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Shomari Figures: Serving the Nation

Shomari Figures (‘10) advises the nation’s top prosecutor, Attorney General Loretta E. Lynch.

As the White House Liaison for the U.S. Department of Justice, Figures ensures the Obama Administration places the right people into appointed positions, those who are going to pursue an interest in justice and fairness, as well as preserve the rights of everyone regardless of their background.

He is responsible for all political personnel movements at the Justice Department. By coordinating that process, he provides his personal insight to Lynch as well as senior staff about those who are under consideration for positions, including those that require confirmation from the U.S. Senate.

Figures’s personal story is very much intertwined with the office where he works. He often meets in the Attorney General’s Conference Room, which was once Attorney General Robert Kennedy’s office. It was in those chambers that Kennedy discussed the integration of The University of Alabama that ultimately led to the Stand in the Schoolhouse Door. Gov. George Wallace tried to block the entry of two African-American students, Vivian Malone and James Hood, to The University of Alabama. Wallace ultimately stepped aside, and Malone and Hood registered for classes. That move also cleared the way for Figures’s father, the late state Sen. Michael A. Figures, to become one of the first African-American graduates of The University of Alabama School of Law in 1972.

“So every time you sit in there, you’re literally sitting in the chambers that paved the way for my father to go to The University of Alabama’s Law School, for Vivian Malone and James Hood to go to The University of Alabama as undergraduates,” he said. “It’s a very fulfilling experience to get to work where I work.”

The position also comes with compelling responsibilities. Figures has been tasked with updating senior leadership about the status of the Clemency Initiative, a program announced in 2014 by former Deputy Attorney General James M. Cole that prioritizes the clemency applications of non-violent, low-level offenders with no significant criminal history or ties to large scale criminal organizations, and who have served at least 10 years in federal prison and who, by virtue of changes in law, would have likely received a substantially lower sentence today if convicted of the same crime.

Figures communicates with the Office of the Pardon Attorney and helps implement one of President Barack Obama’s primary goals: eradicating the effects of the harsh sentencing laws of the “war on drugs.”

Prior to working for the Department of Justice, Figures served as the Domestic Director of the Presidential Personnel Office at the White House. While there, Figures witnessed the process of Lynch being nominated and confirmed as Attorney General.

“Being a part of that nomination process, seeing the unjust delay in her confirmation — given her impeccable qualifications — seeing that come to fruition and seeing her confirmed was not a personal accomplishment, but it was definitely one of my proudest moments of being here,” he said.

“Every major accomplishment the administration makes, especially on the criminal justice side or the justice side in general, is something I feel a personal stake in.”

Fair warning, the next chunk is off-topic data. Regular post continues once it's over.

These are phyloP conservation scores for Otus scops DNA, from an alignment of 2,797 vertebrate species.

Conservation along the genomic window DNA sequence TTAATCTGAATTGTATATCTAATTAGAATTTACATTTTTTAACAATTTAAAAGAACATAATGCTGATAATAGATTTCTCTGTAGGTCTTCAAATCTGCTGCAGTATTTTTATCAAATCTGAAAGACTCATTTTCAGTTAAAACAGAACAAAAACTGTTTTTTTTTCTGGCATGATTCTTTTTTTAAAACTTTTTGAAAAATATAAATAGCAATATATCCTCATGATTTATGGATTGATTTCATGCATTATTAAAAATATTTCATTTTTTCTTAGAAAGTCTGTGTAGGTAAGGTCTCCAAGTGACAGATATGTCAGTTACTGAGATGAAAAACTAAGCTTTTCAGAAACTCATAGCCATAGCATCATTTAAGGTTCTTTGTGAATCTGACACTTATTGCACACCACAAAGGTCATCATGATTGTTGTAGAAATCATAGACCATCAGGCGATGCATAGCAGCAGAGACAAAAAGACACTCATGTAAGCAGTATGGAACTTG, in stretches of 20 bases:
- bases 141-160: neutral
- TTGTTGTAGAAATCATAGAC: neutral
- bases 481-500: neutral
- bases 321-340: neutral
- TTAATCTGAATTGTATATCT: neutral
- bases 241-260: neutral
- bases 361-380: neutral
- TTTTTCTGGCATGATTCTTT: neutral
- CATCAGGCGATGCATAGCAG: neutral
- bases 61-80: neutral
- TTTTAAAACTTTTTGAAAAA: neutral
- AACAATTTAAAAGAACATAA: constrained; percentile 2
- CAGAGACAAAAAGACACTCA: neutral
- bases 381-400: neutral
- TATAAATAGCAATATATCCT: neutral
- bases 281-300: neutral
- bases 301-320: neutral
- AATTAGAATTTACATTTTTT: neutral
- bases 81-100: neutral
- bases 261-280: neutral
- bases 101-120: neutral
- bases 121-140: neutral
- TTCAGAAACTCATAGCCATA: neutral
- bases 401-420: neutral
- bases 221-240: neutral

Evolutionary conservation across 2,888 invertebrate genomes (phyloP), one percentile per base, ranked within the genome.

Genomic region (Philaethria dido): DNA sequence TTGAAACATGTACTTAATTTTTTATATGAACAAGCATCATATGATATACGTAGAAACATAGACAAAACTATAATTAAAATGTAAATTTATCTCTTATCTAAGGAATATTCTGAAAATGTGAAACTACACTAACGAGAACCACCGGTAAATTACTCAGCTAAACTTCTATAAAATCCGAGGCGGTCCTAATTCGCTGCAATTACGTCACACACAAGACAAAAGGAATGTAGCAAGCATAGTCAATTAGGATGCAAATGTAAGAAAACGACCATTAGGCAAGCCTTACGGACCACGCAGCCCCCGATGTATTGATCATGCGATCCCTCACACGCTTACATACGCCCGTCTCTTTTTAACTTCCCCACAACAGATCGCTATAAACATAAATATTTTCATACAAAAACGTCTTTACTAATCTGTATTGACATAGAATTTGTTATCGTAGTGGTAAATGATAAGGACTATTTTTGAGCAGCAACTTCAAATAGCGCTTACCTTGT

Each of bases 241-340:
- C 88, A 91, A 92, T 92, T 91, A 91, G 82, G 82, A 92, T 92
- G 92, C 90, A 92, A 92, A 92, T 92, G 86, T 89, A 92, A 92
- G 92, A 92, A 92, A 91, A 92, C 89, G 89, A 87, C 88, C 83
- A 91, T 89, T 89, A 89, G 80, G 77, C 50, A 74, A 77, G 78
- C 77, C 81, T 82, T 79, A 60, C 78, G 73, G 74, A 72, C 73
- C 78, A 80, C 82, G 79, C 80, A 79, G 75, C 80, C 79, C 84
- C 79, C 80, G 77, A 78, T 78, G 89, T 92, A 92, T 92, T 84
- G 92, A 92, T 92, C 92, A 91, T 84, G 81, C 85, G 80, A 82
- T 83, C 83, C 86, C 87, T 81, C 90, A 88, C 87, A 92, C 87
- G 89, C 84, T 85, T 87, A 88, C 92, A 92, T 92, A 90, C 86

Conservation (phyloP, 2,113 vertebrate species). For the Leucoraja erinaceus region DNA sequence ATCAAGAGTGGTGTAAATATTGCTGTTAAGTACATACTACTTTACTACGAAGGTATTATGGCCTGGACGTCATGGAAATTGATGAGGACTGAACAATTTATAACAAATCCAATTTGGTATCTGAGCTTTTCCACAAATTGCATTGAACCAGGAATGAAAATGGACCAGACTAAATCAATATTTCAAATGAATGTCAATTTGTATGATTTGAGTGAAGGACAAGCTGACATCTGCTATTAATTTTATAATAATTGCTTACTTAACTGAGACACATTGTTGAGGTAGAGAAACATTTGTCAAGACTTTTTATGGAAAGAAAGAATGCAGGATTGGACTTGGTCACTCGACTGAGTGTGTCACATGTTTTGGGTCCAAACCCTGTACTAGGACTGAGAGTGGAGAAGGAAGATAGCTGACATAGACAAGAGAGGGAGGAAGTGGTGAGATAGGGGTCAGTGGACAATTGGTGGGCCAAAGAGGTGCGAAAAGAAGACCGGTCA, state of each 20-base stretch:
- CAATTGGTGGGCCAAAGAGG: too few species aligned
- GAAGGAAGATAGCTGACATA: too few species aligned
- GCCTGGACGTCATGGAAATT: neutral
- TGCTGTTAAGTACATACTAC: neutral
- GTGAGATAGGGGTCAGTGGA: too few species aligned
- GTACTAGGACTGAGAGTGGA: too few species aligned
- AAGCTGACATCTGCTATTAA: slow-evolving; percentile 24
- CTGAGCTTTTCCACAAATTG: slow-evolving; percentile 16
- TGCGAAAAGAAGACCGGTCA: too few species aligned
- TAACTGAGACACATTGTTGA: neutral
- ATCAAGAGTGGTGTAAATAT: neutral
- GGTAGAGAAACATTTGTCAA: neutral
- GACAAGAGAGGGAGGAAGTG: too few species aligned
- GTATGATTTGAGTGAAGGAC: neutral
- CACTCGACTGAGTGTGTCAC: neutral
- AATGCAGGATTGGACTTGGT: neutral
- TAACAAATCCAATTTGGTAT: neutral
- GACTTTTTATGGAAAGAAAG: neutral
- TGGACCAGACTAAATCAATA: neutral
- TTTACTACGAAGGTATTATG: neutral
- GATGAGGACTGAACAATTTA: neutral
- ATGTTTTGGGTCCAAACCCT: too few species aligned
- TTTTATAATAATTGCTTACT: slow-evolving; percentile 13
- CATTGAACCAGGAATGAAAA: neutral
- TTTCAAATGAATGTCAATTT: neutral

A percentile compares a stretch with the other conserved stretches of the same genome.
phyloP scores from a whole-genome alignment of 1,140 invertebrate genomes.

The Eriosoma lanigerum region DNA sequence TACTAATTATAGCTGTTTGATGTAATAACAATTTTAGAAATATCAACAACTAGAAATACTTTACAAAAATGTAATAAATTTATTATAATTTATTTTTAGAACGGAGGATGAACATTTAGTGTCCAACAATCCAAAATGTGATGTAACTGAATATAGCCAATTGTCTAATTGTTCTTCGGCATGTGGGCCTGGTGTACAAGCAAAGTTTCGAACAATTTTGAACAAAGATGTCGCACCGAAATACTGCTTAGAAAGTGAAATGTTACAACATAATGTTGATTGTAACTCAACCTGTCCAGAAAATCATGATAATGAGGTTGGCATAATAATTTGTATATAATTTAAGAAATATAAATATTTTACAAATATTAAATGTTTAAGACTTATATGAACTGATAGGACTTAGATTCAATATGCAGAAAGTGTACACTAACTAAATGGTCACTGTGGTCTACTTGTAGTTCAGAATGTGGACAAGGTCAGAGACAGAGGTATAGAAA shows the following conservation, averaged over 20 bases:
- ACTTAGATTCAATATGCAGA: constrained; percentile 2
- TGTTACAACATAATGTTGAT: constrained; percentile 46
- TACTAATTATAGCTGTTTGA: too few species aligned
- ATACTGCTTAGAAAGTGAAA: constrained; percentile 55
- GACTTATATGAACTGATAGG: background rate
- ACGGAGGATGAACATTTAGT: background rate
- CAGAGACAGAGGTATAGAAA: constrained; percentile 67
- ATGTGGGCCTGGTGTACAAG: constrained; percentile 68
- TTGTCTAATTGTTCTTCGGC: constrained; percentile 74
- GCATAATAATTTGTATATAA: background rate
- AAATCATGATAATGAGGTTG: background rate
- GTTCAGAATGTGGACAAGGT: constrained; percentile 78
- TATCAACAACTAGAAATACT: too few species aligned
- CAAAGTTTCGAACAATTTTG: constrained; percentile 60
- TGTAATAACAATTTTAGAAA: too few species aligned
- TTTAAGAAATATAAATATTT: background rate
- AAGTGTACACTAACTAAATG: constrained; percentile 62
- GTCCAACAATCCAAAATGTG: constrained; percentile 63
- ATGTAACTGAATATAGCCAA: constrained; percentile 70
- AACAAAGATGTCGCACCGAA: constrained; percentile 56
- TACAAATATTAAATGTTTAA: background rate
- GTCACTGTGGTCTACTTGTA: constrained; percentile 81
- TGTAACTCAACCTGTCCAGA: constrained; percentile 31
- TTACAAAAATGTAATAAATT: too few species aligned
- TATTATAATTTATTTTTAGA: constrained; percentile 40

Figures could have landed elsewhere. When his mother, Alabama Sen. Vivian Figures, suggested he attend law school and follow in his father’s footsteps, he said he wasn’t interested. Vivian Figures prayed on it, and her son later came to her and said he had decided to attend law school. She thought it was the perfect fit for him. She had watched as her son developed the attributes that would serve him well as a lawyer. He was intelligent, inquisitive and engaged.

“I remember him as a child holding conversations with adults as if he was their age, and of course, the adult was always amazed,” she said. “He always had so many questions for which he wanted answers.”

Vivian Figures said her son grew up to be a prolific writer and an excellent critical thinker, and it is those skills Ashley Elizabeth Keenan remembers from her her time working with him at the White House. Keenan and Figures worked on a small team, where they were tasked with staffing the domestic policy–focused agencies along with several boards and commissions.

“In that kind of fast-paced, frenetic work environment, there were a lot of long days,” she said. “I think he proved quickly that I could rely on him, and he had my back. He always said it wasn’t about knowing the answer to something; it was about how to be resourceful to be able to find it.”

Figures said the Law School prepared him for the challenges he faces in Washington, D.C. It was in law school where he learned how to communicate with others, how best to present a case or issue in a persuasive manner.

“I just feel like I got a very practical legal education, not just grounded in theory but how these things play themselves out in the real world,” he said. “Education was so conducive to what I do now: communicating with people who don’t often see things the same way initially.”


The University of Alabama School of Law strives to remain neutral on issues of public policy. The Law School’s communications team may facilitate interviews or share opinions expressed by faculty, staff, students, or other individuals regarding policy matters. However, those opinions do not necessarily reflect the views of the Law School, the University, or affiliated leadership.